We say inclusion is the only way, when I personally thought that idea for Eva was terrifying. If she had reached the age to go to school I didn’t want her in an underprepared school with teachers who didn’t know how to look after her and would get frustrated with her. I didn’t want her in a school that was struggling to get funding for teacher aides. I wanted her with therapists and kids like her. I wanted her to be able to focus on what made her life better, not the curriculum NZ’s government has decided fits the standardised kid. I wanted her to be able to do hydro therapy and physio as part of her school day, not sit at a desk where her being there was seen as important in teaching the other children about diversity. She didn’t owe anyone that. It wasn’t her job to teach the world. I say this all as a teacher who knows very well how little training I received in terms of having a child with extra needs in my classroom. That is to say, nothing.
Inclusion is fantastic. It is something we should push for. But it’s not for all. That’s not how this works. What is good for one may not be good for another. We need to have the funding and facilities for both. Because what I can see is that there are very few schools set up to teach kids like Eva and when they do exist they have a waiting list a mile long. That option should be there for her and other families who see that as the best option. There shouldn’t be just one school to line up at. There should be options.
And when you take away those schools and focus on inclusion, that doesn’t mean you cut the funding. It doesn’t mean you save money because the schools themselves were too expensive. This is not an area you tighten your belt on. It means your pour that funding into those schools who are practicing inclusion. You make sure they have trained staff. You ensure each kid who’s there is funded to the level they should be. You don’t get to wipe your hands of these kids just because they are in public schools. That solves nothing. That’s inclusion but who wins in that situation? Not the teachers. Not the students. Certainly not our special kids. Those schools need help and support and funding to make it work as it should. From what I can see, they don’t have it. Or it they do it’s not nearly enough and special needs teachers are bending over backwards to accomodate children who don’t quite qualify for the right level of funding.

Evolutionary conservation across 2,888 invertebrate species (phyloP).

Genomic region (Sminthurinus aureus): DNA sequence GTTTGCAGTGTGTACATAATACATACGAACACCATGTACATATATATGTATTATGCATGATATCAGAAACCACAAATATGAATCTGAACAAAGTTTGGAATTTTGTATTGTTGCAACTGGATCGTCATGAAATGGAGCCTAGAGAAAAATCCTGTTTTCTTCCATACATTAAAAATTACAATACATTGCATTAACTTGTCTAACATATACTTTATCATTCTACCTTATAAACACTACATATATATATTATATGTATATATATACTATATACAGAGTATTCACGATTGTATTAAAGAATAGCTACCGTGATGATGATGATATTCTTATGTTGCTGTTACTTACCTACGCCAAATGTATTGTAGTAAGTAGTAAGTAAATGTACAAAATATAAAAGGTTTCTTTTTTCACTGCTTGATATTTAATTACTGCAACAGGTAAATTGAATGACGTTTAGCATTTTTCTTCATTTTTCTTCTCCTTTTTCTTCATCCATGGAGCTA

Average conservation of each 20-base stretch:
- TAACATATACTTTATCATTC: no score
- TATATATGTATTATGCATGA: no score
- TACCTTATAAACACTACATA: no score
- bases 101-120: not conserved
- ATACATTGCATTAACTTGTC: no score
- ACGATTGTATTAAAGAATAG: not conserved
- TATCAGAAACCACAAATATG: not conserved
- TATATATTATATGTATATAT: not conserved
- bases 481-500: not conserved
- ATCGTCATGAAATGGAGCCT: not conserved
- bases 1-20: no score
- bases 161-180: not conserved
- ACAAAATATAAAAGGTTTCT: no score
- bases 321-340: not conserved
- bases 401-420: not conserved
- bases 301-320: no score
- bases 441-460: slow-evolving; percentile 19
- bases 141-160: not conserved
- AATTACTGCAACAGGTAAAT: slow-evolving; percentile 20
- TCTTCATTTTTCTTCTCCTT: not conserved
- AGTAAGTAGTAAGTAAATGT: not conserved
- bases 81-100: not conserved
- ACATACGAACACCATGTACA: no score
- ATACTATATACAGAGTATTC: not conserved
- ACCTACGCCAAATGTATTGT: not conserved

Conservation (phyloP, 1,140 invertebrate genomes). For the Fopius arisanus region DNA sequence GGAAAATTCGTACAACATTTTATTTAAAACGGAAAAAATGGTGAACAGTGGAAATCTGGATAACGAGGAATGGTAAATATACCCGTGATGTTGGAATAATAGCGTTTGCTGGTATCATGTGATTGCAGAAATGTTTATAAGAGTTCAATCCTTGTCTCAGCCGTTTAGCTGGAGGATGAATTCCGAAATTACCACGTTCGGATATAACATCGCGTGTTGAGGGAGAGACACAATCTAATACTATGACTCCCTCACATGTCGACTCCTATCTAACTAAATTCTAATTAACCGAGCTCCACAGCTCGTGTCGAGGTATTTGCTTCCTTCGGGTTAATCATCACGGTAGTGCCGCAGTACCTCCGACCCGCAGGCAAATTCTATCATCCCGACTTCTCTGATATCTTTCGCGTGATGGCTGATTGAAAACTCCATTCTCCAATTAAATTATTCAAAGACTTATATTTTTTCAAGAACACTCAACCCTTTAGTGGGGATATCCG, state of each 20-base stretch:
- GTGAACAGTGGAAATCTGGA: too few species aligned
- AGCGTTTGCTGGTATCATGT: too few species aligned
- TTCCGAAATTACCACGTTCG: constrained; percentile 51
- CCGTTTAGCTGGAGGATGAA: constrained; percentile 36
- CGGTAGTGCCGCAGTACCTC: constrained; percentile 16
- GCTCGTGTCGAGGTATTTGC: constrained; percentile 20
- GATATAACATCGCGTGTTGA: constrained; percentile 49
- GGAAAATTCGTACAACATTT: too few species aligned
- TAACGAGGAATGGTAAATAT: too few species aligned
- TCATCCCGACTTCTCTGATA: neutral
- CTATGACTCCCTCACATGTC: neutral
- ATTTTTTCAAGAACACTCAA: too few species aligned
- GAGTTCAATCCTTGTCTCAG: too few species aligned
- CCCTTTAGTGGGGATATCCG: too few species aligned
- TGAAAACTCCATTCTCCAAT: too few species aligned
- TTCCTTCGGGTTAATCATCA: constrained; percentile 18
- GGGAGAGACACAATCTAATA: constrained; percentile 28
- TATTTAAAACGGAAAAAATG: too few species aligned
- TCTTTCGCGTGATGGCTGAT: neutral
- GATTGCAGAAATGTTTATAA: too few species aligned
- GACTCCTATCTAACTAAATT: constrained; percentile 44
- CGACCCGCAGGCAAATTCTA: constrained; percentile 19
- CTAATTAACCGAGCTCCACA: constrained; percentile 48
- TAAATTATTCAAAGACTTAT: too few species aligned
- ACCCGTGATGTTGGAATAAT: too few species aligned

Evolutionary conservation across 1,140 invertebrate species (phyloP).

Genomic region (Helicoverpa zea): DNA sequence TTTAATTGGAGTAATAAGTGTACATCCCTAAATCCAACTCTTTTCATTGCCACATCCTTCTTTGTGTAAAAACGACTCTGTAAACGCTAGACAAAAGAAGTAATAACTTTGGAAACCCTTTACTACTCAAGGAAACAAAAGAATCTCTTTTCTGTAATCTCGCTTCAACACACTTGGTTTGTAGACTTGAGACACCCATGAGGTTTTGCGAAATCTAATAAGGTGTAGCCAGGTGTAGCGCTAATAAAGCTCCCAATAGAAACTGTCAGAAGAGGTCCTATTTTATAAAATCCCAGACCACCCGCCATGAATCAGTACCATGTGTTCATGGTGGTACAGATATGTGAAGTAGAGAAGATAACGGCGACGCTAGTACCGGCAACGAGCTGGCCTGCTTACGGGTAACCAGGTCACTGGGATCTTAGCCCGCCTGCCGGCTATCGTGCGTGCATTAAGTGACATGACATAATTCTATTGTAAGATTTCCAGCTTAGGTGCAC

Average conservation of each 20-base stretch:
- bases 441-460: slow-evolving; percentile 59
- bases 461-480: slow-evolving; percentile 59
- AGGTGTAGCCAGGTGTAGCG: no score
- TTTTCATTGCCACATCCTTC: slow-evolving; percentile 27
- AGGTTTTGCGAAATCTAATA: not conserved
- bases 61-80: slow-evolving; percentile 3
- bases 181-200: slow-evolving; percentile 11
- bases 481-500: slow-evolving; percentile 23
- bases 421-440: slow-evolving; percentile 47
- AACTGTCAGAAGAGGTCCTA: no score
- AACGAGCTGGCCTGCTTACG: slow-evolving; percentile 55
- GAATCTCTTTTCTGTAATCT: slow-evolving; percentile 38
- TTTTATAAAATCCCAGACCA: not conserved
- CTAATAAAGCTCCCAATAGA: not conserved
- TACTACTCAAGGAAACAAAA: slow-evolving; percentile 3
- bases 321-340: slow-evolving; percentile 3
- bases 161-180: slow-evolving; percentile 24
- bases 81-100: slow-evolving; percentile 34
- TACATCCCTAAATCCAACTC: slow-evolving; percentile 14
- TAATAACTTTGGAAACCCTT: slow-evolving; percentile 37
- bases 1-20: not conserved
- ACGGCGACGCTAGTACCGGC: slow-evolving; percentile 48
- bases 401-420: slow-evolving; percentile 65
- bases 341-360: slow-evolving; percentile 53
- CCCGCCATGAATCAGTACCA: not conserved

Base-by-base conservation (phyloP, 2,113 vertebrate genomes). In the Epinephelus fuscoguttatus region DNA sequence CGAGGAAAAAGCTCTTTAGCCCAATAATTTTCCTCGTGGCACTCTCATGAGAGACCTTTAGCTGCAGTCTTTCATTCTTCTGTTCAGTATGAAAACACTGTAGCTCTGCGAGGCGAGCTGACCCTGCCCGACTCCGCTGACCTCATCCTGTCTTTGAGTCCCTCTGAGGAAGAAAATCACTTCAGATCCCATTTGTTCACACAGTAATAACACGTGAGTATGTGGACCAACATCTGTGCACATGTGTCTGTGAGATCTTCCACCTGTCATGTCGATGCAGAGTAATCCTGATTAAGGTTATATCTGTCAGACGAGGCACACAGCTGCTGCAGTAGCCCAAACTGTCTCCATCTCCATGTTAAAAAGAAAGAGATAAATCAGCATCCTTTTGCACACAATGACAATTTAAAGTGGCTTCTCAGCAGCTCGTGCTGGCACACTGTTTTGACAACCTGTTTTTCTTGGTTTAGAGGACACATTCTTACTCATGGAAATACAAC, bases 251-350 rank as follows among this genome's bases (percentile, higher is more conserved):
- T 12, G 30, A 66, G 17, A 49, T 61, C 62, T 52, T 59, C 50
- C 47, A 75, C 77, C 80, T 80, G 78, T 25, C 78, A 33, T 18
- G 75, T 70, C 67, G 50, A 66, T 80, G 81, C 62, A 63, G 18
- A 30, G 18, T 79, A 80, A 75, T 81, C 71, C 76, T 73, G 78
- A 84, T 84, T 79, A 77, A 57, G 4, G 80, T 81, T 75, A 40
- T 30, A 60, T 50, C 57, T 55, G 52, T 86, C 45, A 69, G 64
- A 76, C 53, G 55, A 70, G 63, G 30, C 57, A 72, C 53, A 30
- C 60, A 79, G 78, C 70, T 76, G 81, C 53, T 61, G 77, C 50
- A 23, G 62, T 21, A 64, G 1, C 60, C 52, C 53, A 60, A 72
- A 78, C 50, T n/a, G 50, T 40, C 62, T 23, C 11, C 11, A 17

Even without the government’s help with inclusion, this way is seen as the best way, and parents judge each other on their views on it.
We need to support each other and recognise each other’s challenges without telling one another what to do. Because that judgement starts at such a fundamental level, and it can get nasty. It starts at the level of how we accept our children. Because like our children, we are all different, and the path to acceptance is going to be different for each of us. Maybe your child is a gift from god and you wouldn’t change anything. Maybe you see your child as teaching you and the world about diversity. But god didn’t give me Eva, biology did, and she’s was not here to teach anyone about anything. That was not her job or her responsibility. And for me to think that about her feels selfish as if she was only here to serve others’ learnings about life.
I came to accept Eva. Love Eva. Be her advocate and greatest cheerleader. But I would have taken away so many of her challenges if I could have. That doesn’t make me a bad special needs mother. It makes me a mother who didn’t want to lose her daughter at 10 and a half months. It makes me a mother who didn’t like seeing her daughter cough until she threw up. It makes me a mother who wanted to take away her pain. It makes me a mother who wanted to keep her operations down to the bare minimum.
When a mother of a special needs child hopes and prays that her next child is born without congenital conditions and health problems, we can see that this is not an easy life. For anyone. And that’s not something we need to be ashamed to say. We have enough challenges without shaming each other for admitting that it’s hard. Because while it’s not always the life we would choose, we would always choose the children we have.